Standardised incident reporting forms can help to ensure important information is conveyed to the relevant communications and operations personnel as an internal early warning system. Other forms of external early warning system such as media monitoring and social media monitoring are also vital. It’s very difficult to come to an appropriate response to an issue without being up to date and aware of what is going on in the outside world and what the media, other influencers and consumers are saying. Having these processes set up can provide vital intelligence that can help shape your response to an issue.
Of course we’re not just talking about journalists when we talk about media – you must consider people posting on social media. You can’t stop customers doing this but you can implement a social media policy for employees which can help them to think about what they post on social platforms, and can also be helpful in mitigating your liability as an employer if they post something that gets you in legal trouble.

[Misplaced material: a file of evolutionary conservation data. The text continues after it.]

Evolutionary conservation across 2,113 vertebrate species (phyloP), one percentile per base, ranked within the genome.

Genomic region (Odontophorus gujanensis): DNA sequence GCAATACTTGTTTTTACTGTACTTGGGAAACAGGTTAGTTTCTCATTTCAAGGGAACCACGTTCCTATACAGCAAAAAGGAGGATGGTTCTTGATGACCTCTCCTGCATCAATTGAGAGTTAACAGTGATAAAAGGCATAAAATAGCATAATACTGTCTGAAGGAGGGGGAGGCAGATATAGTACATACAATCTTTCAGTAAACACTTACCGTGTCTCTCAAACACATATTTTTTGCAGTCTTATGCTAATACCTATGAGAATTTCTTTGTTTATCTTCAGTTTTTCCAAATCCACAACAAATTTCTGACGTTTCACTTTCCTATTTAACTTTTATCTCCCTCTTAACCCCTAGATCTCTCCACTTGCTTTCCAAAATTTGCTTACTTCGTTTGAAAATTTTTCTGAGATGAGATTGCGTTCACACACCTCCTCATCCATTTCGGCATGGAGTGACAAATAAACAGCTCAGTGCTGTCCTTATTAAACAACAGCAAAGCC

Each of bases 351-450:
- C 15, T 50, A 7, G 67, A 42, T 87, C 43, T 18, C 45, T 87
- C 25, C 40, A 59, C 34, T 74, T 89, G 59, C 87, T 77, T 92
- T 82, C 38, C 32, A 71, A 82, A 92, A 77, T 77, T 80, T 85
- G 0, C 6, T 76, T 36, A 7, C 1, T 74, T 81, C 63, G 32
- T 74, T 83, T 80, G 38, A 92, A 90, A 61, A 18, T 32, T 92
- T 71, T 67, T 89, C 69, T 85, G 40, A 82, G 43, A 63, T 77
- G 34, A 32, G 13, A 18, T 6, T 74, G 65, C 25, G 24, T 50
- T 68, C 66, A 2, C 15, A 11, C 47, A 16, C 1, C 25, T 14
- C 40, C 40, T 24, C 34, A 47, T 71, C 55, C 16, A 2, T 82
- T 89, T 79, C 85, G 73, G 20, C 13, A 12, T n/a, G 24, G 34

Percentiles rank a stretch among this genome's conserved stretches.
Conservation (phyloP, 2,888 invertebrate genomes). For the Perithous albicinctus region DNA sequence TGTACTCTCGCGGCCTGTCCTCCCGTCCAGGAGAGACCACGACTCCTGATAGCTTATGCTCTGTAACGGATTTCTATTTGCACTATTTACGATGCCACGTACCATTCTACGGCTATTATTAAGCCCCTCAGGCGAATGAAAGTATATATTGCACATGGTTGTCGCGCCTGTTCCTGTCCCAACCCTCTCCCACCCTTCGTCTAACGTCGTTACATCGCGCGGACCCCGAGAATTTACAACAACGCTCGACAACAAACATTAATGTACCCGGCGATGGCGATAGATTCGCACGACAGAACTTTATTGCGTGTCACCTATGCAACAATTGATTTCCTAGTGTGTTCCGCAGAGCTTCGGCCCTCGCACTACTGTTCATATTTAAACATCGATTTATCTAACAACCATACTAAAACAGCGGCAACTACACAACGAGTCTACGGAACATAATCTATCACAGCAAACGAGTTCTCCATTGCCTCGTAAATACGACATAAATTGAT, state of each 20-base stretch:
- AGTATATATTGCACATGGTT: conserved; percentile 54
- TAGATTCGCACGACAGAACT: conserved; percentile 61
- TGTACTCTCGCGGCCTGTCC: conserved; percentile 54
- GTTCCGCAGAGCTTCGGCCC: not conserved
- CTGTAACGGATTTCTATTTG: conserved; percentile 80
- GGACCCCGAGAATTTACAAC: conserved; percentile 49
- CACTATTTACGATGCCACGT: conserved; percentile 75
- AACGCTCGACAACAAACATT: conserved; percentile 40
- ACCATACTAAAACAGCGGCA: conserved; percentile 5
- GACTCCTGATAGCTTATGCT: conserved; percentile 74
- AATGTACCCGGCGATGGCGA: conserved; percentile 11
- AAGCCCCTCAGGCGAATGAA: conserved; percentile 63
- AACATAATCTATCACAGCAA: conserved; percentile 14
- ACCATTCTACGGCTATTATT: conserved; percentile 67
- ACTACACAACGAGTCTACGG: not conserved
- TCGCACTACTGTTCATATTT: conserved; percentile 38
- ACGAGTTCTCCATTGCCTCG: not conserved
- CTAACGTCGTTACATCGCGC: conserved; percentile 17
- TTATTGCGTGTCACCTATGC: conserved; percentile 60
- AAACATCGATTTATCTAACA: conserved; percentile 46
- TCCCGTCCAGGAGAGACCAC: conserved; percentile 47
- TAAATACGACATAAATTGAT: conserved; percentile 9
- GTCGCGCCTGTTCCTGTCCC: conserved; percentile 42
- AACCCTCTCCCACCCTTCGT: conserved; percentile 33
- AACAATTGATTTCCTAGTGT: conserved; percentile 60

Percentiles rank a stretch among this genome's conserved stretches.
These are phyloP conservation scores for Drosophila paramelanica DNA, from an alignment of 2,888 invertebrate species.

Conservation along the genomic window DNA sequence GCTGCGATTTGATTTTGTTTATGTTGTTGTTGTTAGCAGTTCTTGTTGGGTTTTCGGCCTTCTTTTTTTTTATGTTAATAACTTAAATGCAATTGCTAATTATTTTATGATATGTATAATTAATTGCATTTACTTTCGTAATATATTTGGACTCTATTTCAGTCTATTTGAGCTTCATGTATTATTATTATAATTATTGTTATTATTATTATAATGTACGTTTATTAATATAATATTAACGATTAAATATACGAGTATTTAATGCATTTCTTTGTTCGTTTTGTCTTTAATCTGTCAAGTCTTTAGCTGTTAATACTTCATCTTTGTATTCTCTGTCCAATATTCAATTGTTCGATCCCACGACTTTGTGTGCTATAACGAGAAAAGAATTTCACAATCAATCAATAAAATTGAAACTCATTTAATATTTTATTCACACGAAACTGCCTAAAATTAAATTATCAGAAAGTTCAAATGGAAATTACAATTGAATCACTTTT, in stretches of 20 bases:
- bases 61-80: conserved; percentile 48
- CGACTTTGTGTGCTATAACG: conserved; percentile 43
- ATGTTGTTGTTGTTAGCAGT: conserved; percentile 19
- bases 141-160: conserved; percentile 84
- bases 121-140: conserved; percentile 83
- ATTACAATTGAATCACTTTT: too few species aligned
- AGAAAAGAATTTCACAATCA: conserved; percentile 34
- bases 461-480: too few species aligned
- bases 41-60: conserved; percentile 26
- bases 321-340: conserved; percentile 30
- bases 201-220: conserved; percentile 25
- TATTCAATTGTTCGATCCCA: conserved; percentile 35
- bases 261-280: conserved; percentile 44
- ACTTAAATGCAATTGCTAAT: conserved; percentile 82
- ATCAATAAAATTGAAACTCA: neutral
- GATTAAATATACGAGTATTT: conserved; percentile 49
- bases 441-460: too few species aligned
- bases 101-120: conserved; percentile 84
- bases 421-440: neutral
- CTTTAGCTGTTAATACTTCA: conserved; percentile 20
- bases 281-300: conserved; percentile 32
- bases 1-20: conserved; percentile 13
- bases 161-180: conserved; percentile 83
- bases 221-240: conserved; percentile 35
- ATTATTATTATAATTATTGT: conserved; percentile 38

There are many other processes that can be effective housekeeping tasks within a proactive reputation management strategy – too many to mention here. But one of the most important is practice. Company spokespeople need practice in the form of media training, which should be tailored specifically for your business and designed to give spokespeople experience of delivering messages under robust questioning, practising tackling awkward questions, and gaining some confidence in front of a camera.
As well as the media training, once you have developed a crisis response plan it is useful to practice it by running a simulation exercise. However much preparation you do, people can still freeze when a crisis occurs, or you can discover that you forgot an important element of the plan. It’s much better to discover this during a simulation exercise than during the real thing.
In summary, reputation is not something you can ignore until it is under threat. Perhaps Warren Buffet said it best: “It takes 20 years to build a reputation and five minutes to ruin it. If you think about that, you’ll do things differently.”
Written by Ian Morris, Director
This post first appeared in SME Club Manchester on 17th January 2017: http://www.smeclubmanchester.com/ask-the-experts/how-do-i-protect-my-business-from-a-reputational-crisis/